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A new treatment for acute myeloid leukaemia could be made available on the NHS following a conditional approval from the National Institute of Health and Care Excellence (NICE).
The UK regulator has issued draft guidance recommending the use of gemtuzumab ozogamicin, in combination with daunorubicin and cytarabine, for the treatment of patients aged 15 years and over with newly-diagnosed de novo CD33-positive acute myeloid leukaemia (AML).
The Pfizer-developed drug, which will be sold under the brand name Mylotarg, has not been approved for acute promyelocytic leukaemia, and can only be prescribed if the disease has favourable cytogenetics, or in cases where the individual's cytogenetic profile is unknown due to the cytogenetic analysis being unsuccessful.
AML is a rare and aggressive blood cancer that affects approximately 2,600 people in the UK each year. If left untreated, the average life expectancy is less than ten months, and very few new treatment options have become available for this disease in the last 40 years, meaning chemotherapy has remained the standard of care since the 1970s.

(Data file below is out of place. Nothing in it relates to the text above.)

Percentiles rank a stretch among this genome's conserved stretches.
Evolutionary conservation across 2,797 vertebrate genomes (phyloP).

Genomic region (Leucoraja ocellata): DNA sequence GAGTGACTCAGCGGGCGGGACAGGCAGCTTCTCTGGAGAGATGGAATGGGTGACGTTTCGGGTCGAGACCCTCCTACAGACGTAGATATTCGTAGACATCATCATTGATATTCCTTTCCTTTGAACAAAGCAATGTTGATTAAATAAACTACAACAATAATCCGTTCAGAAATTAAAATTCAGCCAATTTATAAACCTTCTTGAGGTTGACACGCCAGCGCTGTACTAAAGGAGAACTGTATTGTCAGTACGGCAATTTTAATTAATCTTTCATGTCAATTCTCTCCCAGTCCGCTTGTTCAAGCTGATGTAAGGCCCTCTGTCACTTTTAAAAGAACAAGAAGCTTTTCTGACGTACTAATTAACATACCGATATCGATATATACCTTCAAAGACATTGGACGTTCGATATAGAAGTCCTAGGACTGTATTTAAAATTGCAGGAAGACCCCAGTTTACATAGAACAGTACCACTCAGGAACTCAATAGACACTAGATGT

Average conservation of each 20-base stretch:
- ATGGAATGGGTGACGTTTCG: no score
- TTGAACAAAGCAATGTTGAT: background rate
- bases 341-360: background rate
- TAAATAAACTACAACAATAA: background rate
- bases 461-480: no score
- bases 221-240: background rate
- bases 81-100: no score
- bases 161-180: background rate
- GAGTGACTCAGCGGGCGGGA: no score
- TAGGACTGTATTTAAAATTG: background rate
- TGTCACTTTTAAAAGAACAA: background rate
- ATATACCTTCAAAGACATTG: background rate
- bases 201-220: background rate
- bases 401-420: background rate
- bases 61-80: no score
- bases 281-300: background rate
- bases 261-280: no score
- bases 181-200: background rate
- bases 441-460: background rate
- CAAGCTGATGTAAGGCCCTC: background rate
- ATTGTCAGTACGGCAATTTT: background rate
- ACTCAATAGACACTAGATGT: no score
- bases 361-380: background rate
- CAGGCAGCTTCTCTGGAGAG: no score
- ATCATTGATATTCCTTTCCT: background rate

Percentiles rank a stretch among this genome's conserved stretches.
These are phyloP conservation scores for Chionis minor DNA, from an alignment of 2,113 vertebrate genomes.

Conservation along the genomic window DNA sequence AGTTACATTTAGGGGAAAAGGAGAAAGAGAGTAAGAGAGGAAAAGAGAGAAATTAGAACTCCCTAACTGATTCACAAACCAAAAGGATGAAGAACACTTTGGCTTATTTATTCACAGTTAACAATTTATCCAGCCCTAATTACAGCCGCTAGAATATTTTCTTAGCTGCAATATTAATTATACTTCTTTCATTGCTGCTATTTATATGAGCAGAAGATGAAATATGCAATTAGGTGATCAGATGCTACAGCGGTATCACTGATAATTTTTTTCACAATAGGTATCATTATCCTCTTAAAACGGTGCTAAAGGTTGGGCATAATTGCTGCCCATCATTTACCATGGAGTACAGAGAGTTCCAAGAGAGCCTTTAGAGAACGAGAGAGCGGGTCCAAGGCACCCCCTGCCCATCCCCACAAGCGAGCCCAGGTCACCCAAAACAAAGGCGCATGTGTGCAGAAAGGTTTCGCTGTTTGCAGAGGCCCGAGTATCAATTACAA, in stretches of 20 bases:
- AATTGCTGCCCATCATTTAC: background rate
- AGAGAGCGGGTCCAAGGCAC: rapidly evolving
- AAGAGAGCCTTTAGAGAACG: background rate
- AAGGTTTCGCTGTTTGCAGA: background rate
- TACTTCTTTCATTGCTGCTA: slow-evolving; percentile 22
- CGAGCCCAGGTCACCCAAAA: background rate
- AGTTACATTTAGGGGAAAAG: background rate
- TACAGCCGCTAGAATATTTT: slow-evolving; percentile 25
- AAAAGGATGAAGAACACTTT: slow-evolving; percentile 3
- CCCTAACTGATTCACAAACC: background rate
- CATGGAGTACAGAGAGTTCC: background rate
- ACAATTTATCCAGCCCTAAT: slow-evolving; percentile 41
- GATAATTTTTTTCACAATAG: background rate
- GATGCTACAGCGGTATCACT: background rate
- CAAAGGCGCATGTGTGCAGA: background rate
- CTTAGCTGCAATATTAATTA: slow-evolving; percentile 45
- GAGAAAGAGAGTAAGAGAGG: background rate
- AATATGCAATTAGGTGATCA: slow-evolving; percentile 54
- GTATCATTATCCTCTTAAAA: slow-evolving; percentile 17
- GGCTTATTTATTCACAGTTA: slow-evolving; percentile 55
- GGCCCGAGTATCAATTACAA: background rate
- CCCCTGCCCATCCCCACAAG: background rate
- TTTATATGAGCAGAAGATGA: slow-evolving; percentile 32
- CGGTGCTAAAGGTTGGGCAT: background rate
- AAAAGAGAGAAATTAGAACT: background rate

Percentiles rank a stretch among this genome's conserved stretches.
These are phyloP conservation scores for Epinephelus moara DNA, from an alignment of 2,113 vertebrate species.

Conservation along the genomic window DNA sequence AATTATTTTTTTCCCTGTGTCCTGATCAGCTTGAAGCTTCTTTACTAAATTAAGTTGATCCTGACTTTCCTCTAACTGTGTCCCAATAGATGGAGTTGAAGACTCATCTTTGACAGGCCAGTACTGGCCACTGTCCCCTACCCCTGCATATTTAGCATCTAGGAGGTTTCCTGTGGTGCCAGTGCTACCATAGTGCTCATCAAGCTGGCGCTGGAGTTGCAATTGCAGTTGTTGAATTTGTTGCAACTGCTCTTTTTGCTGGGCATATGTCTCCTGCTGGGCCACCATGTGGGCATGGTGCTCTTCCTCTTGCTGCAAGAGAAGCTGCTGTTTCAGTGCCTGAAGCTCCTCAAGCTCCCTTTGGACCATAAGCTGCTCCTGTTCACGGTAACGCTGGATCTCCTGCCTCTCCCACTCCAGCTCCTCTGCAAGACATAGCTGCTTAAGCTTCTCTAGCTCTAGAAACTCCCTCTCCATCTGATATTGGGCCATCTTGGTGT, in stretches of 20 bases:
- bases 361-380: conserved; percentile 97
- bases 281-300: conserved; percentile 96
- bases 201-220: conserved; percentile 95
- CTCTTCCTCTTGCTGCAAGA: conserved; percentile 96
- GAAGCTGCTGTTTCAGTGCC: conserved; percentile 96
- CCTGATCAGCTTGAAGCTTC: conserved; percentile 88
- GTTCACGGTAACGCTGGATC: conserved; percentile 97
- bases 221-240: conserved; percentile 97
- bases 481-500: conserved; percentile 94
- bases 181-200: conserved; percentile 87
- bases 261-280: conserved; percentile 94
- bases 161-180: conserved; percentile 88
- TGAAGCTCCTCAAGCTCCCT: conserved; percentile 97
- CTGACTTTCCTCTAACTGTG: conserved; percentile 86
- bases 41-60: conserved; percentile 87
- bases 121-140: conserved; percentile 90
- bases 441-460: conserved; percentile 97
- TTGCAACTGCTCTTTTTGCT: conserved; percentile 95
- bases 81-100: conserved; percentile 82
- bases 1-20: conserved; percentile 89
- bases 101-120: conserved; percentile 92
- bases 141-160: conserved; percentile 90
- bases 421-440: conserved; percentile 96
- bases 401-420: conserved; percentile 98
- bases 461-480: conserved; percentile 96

As such, there is a strong demand for new therapies such as Mylotarg. However, NICE has opted against recommending the drug for people whose disease has intermediate cytogenetic status, or for those whose cytogenetic test results have not yet been made available.
The regulator is requesting further information and analyses from manufacturer Pfizer before publishing its final guidance, meaning that the final recommendations could open access to the drug to a broader range of patients.
Craig Eagle, head of oncology at Pfizer UK, said: "We welcome today's preliminary decision to recommend the medicine for patients with favourable or unknown cytogenetics.
"However, this provisional recommendation currently excludes 65 per cent of the eligible patient population, and so we will continue working with NICE to help ensure that all patients who are eligible to benefit from this treatment are able to access it once a final recommendation is issued."
Written by James Puckle
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